Never worry about the bullet with your name on it; instead, worry about shrapnel addressed to ‘occupant.’
Murphy’s Tenth Military Law
I was in our local VA hospital when a clerk began scolding a veteran who’d lit up a cigarette in a no-smoking area. “Sir!” she barked. “When did you start smoking?”
The conversation came to a halt when he replied, “In Vietnam, right after that first bomb dropped.”
After my niece returned from her second tour in Iraq, I remarked how beautiful her complexion looked. “What do you use on your face to keep it so smooth?” I asked.
“Nothing,” she said. “I’ve been sandblasted.”
Like any mother, I worried when my son joined the Marines. But later on, when I asked him how things were going, he put my mind at ease.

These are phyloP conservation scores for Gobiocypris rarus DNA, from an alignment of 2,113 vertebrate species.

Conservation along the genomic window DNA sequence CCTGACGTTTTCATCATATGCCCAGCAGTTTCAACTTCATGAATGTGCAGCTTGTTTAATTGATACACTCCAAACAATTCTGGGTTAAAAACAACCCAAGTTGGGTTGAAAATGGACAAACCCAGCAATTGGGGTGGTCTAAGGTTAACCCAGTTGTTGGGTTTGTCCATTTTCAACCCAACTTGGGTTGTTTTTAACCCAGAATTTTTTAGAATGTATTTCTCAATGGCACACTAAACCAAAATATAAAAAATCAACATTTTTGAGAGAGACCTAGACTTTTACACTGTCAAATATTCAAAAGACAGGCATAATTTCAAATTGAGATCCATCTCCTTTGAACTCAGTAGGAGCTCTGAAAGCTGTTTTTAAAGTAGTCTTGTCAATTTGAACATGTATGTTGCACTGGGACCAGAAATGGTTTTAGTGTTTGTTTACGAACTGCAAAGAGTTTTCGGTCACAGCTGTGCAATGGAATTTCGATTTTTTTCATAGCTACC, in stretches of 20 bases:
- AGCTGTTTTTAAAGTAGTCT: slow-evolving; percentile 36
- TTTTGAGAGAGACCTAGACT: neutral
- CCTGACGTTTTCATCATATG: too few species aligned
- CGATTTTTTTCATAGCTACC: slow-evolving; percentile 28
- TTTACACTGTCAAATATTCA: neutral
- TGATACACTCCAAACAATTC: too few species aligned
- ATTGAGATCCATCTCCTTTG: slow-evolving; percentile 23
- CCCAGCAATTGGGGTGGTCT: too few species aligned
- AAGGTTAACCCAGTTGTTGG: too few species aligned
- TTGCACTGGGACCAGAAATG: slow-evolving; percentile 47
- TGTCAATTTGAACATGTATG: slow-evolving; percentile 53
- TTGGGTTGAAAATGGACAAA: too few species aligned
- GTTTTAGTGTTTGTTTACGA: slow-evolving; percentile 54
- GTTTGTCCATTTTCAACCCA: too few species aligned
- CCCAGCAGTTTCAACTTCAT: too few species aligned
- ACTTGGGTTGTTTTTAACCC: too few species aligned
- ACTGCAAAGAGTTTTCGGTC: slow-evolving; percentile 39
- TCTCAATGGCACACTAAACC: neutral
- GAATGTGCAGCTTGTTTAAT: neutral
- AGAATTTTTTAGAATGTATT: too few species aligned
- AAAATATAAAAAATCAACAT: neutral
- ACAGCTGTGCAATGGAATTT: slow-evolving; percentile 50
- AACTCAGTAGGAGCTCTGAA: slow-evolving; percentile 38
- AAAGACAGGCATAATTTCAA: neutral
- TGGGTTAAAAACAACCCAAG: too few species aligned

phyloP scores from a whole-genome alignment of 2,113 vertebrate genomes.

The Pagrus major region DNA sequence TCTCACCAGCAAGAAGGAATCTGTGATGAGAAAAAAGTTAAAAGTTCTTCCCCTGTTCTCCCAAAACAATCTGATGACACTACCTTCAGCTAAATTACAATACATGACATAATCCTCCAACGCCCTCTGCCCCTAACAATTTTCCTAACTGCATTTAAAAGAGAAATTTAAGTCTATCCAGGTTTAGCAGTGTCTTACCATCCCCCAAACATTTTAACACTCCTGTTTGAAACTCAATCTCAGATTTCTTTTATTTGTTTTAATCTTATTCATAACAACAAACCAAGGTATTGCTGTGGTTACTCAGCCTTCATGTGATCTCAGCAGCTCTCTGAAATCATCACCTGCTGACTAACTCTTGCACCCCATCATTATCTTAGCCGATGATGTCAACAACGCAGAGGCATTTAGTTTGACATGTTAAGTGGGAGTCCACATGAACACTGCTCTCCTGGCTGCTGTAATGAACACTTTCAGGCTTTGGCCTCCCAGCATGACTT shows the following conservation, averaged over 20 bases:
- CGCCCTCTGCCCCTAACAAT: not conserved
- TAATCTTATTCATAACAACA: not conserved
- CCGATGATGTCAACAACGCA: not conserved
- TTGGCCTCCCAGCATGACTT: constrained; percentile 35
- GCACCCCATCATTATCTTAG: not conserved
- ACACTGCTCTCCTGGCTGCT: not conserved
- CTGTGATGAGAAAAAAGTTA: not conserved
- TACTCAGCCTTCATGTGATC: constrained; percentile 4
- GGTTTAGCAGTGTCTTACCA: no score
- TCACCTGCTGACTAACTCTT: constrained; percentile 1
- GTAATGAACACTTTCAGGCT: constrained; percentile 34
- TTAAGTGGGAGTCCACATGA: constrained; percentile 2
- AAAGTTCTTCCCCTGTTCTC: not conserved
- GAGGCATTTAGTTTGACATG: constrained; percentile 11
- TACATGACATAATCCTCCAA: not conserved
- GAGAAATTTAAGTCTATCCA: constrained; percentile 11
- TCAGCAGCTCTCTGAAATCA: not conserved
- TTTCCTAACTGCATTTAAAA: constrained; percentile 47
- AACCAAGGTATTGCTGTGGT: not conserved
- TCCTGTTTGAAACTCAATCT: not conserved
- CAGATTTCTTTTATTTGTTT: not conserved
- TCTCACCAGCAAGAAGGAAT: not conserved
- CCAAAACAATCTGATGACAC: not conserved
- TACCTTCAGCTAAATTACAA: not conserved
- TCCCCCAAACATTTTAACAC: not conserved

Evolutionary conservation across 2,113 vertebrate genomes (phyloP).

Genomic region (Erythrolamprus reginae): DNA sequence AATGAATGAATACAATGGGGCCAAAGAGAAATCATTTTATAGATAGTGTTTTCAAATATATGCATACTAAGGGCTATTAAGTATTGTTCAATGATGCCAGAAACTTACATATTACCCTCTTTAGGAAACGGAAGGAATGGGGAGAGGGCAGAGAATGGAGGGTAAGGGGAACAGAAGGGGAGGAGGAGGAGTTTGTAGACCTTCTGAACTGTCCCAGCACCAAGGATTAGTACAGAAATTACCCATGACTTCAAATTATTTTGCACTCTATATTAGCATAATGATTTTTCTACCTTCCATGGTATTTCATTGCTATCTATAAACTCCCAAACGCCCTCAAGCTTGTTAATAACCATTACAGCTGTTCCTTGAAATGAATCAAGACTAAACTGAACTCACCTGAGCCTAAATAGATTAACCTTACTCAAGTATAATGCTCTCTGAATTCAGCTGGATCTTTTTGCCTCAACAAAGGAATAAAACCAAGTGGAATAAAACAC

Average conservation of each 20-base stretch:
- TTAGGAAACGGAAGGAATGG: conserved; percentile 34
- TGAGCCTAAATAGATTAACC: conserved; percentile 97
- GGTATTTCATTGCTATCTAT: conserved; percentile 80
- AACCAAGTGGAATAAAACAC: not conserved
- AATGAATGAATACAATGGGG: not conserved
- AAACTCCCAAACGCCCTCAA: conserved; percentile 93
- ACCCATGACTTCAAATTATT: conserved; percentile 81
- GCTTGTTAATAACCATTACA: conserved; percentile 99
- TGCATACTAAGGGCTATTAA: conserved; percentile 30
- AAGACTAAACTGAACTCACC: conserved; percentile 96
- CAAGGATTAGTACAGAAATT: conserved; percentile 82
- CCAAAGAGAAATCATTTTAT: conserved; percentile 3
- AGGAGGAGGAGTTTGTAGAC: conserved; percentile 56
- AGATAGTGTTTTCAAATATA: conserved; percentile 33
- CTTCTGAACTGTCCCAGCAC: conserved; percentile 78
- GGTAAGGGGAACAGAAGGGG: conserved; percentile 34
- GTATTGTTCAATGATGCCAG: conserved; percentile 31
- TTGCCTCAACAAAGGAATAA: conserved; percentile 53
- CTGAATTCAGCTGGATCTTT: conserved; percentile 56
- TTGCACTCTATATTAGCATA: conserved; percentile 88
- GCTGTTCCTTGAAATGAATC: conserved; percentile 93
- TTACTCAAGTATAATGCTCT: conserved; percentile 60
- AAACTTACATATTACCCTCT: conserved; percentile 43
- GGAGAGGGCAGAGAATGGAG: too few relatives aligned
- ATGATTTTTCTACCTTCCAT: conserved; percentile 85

“Let me put it this way, Mom,” he said. “Living with you prepared me for boot camp.”
As a new paratrooper, I was struck by all the T-shirts on base emblazoned with the motto “Death from above!” Later I noticed a submariner with a T-shirt that declared “Death from below!”
Then, standing in line for chow one day, I was served by an Army cook. His T-shirt had a skull with a crossed fork and spoon underneath and yet another warning: “Death from within!”
The armed forces have a language all their own. Here’s our Military-to-English Dictionary:
Birth control glasses (BCGs): military-issued eyeglasses noted for their unappealing appearance.
Gone Elvis: missing in action.
Latrinegram: unfounded rumor.
Moo juice: milk.
Repeaters: beans and cabbage.
Self-loading cargo: passengers on a transport aircraft.
Stupid o’clock: ridiculously early in the morning.
Volun-told: an “optional” event that one is actually required to attend.